Seven of the nine Seattle City Council members say they will support the effort to reduce the Seattle Police budget by 50%, the key component of demands from activists and community groups after weeks of Black Lives Matter protests, marches, and rallies in the Pacific Northwest.
The important threshold would represent a veto-proof majority on any council action as the representatives shape major changes to the city’s budget in the face of predictions of a significant downturn in revenue due to the COVID-19 crisis — a rebalancing process planned to be finalized and voted on in the next two weeks.
CHS reported on Wednesday’s council budget committee session’s deep dive into SPD spending and the strong support for #defundSPD voiced during public testimony. Massively reducing spending on policing has been at the center of demands during weeks of protests and demonstrations around Seattle in the wake of the killing of George Floyd by police in Minneapolis.
“We’ve seen a lot of unrest over the last six weeks, much of it built upon generations of struggle for Black liberation,” activist and lawyer Nikkita Oliver said in a media conference hosted Thursday by the two coalitions driving the #defundSPD effort and a spending plan for the diverted funds “We are, though, at a very significant moment as this movement continues to grow and seeing the discussion of defund the police be more than a chant in the street.”
The Decriminalize Seattle group and the King County Equity Now Coalition have unveiled a new four-point plan that activists says would best reallocate money currently spent on patrol officers for community needs including major changes to how Seattle’s 911 system works and social initiatives including housing:
The call to scale up community-led solutions highlights and honors the expertise that already exists in community, while also drawing attention to the consistent under-resourcing of many of the organizations and projects that are actually best equipped to serve communities that are disinvested in and consistently brutalized by the police. Decriminalize Seattle and King County Equity Now organizers believe that with appropriate funding created by defunding the police, existing organizations that already have accountable, rooted community relationships will be able to scale up, while also building from trusted relationships to create the proposed community roadmap to life without policing.
Today, we share our plan to defund SPD by 50%.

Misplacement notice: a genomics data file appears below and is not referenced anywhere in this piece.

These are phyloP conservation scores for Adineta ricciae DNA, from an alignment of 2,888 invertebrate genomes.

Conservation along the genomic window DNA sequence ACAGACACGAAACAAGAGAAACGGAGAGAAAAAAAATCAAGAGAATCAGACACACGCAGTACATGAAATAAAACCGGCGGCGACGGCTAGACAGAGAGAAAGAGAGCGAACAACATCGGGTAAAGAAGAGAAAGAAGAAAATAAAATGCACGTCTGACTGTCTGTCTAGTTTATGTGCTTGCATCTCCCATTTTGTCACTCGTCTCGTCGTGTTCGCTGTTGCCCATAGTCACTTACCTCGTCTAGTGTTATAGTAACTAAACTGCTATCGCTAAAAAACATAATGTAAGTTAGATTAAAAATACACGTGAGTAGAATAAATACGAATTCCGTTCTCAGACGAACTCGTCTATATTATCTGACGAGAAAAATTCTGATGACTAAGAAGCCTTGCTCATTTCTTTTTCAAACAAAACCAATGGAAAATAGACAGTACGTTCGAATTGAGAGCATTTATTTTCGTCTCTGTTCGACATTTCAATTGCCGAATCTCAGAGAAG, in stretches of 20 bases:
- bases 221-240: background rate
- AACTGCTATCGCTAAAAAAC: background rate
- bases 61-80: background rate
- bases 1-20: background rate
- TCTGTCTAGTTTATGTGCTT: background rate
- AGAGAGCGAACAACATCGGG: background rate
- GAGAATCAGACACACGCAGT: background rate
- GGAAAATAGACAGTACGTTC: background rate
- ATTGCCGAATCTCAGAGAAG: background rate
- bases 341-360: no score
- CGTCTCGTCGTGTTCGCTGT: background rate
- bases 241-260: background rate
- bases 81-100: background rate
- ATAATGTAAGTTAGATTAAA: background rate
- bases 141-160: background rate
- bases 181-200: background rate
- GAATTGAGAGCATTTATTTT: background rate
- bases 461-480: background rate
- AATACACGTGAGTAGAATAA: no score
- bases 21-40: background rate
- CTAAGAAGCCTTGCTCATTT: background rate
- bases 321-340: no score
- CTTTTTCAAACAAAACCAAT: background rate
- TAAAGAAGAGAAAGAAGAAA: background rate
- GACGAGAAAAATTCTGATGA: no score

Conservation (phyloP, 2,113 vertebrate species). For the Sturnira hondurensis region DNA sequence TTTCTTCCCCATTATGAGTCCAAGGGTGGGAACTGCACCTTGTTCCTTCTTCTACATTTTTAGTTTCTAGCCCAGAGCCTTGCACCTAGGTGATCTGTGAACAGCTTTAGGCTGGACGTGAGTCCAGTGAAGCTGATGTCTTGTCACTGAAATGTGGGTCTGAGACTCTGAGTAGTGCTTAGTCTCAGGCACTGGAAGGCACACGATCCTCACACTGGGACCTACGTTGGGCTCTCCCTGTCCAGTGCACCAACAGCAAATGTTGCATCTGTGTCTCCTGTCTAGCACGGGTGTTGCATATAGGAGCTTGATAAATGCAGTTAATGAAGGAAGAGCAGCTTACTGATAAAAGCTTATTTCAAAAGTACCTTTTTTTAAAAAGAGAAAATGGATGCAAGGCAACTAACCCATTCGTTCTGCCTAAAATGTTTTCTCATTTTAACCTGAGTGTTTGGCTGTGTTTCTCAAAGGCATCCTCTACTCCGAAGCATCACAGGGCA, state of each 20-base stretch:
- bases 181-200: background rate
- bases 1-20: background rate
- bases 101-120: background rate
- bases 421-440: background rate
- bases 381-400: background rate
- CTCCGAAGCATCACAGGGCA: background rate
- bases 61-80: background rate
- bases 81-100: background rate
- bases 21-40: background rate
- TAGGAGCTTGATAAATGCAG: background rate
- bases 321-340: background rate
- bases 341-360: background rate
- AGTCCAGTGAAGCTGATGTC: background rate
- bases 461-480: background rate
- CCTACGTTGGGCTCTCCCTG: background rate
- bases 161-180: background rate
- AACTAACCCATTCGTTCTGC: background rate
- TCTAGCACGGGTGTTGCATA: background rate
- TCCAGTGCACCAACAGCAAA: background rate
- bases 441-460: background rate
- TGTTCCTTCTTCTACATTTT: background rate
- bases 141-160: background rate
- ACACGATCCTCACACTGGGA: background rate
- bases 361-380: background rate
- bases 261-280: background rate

Our 4-point proposal for reinvestment:
1-replace current 911 operations w/ a civilian-controlled system
2-scale up community-led solutions
3-fund a community created roadmap to life without policing
4-invest in housing for all pic.twitter.com/YfwxXvwH3H
— King County Equity Now Coalition (Official) (@KCEquityNow) July 8, 2020
Angélica Cházaro, a law professor at the University of Washington and organizer with Decriminalize Seattle laid out a plan for the council Wednesday to replace 911 operations with a civilian-led system, increase restorative justice solutions spearheaded by the community, invest in housing, and fund a community-led process to “create a roadmap to life without policing.”
“The time for reforms is passed,” Cházaro told the council. “It’s clear to us now that more training, more accountability measures are not going to cut it. We need to move away from an armed response to social problems. We can’t train our way out of the problem of police violence.”
Cházaro said cuts to the SPD could come from various aspects of the department, including cutting its training budget, freezing hiring, and reducing patrol staff, among ten specific cuts that could be made.
Capitol Hill and Central District representative Kshama Sawant, South Seattle’s Tammy Morales, and citywide council members Teresa Mosqueda and M. Lorena González have already pledged their support to the plan. Thursday, West Seattle’s Lisa Herbold, Ballard’s Dan Strauss, and downtown rep Andrew Lewis said they would join in support of the Decriminalize Seattle and King County Equity Now plan.
North Seattle’s Debora Juarez and Alex Pedersen representing Northeast Seattle and the University District are the council’s remaining holdouts. That duo also represented the council’s two votes against the passage earlier this month of a new $200M+ per year tax on large businesses to help the city bridge its expected budget gap caused by the COVID-19 crisis.
The debate over how exactly to #defundSPD will come to a head as the council reshapes the mayor office proposal for changes to the city’s budget in the face of the expected economic downturn. The council is scheduled to hold a final vote on the rebalance on July 20th.
K. Wyking Garrett of the Central District’s Africatown, the group leading King County Equity Now Coalition, said Thursday his organization “is rooted in the principal that dealing with making our communities safer includes addressing the violence in our community as a cultural and public safety issue.”
“Taxpayers should get better return on their investments. Citizens should demand more effective solutions and better outcomes for the dollars invested.”
“Police don’t stop crime,” Garrett said. “They respond to crime.”
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